Eurozone: Reopening Inflation Will Add To ECB’s Worries

Price categories affected by social distancing are already turning a corner. With a reopening of economies, higher prices in sectors hit by social distancing and lockdowns will add to this year’s inflationary pressure in the eurozone.

Social distancing inflation starts to turn

Inflation has been distorted in all sorts of ways due to the coronavirus crisis. Think of oil price swings, supply chain distortions, unavailable prices for goods and services due to lockdowns and also the impact from social distancing. Over the course of 2020, price categories that were affected by most social distancing measures, such as accommodation, package holidays and transport, saw prices fall on average. This pushed down headline inflation substantially. The contribution of these social distancing categories to headline inflation fell by 0.5% between December 2019 and October 2020, almost a third of the total drop for the same period.

But after falling prices from August until November, inflation related to social distancing services has now turned a corner. Most recently, our index – which we explain in more detail in this note -  increased from 0.1% in December to 1.9% in January. This was thanks to strong improvements in transport and package holiday inflation turning less negative. Transport prices saw a jump in January, possibly on the back of losses made in 2020 and some pass-through of higher energy prices. Package holidays saw prices close to last year’s levels, which could be related to improving demand as hopes for reopening increase, or simply the result of imputed price-setting by statisticians. Also, some of the negative base effects are fading already and more is to come once restrictions on the sectors involved are lifted. This adds to the temporary price pressures expected for 2021.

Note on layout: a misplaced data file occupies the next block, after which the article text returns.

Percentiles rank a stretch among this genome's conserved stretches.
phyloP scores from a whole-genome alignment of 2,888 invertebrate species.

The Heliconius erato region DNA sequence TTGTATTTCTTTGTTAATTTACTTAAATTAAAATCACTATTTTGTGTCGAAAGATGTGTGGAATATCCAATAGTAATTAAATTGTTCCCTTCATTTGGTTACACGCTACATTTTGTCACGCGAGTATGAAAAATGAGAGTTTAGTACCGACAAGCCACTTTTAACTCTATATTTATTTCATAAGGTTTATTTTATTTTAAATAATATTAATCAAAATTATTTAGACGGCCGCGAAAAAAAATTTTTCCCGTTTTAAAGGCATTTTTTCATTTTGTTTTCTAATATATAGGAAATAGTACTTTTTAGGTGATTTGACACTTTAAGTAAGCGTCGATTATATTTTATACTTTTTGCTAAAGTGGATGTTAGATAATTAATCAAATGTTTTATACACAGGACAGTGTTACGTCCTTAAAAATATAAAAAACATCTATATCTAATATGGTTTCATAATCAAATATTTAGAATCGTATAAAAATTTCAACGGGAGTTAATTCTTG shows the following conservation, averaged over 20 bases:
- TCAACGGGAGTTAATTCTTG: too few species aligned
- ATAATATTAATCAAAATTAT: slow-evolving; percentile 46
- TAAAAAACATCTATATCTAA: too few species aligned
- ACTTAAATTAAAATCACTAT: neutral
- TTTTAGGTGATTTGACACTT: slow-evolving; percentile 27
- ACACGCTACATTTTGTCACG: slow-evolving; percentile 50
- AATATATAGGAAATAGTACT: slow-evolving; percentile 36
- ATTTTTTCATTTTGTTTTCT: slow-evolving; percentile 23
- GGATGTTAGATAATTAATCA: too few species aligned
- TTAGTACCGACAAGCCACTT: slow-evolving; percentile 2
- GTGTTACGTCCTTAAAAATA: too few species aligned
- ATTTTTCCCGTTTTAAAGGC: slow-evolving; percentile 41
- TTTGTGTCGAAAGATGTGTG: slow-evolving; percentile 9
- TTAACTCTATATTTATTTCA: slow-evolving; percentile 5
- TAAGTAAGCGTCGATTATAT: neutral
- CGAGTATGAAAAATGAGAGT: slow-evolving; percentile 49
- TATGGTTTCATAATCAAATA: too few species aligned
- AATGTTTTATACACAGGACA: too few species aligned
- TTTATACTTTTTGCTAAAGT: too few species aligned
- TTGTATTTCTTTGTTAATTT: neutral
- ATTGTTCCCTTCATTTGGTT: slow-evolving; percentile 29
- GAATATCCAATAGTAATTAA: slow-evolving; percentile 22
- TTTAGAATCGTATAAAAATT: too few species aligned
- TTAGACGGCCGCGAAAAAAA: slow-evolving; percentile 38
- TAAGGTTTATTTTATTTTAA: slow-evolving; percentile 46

The jump would have been less pronounced if the weights for the index had not been changed though. The weights of the categories in the basket of goods and services that add up to headline inflation have changed substantially for 2021 on the back of consumption changes last year. Heavily affected by lockdowns, social distancing consumption has been much less than before, pushing down the weight in the total consumption basket. It also shifts the weights in our social distancing inflation index, making the weakest indicators less important. That adds significantly to the jump in January, although otherwise it would have still been substantial: from 0.1 in December to 0.7% in January under the old weightings.

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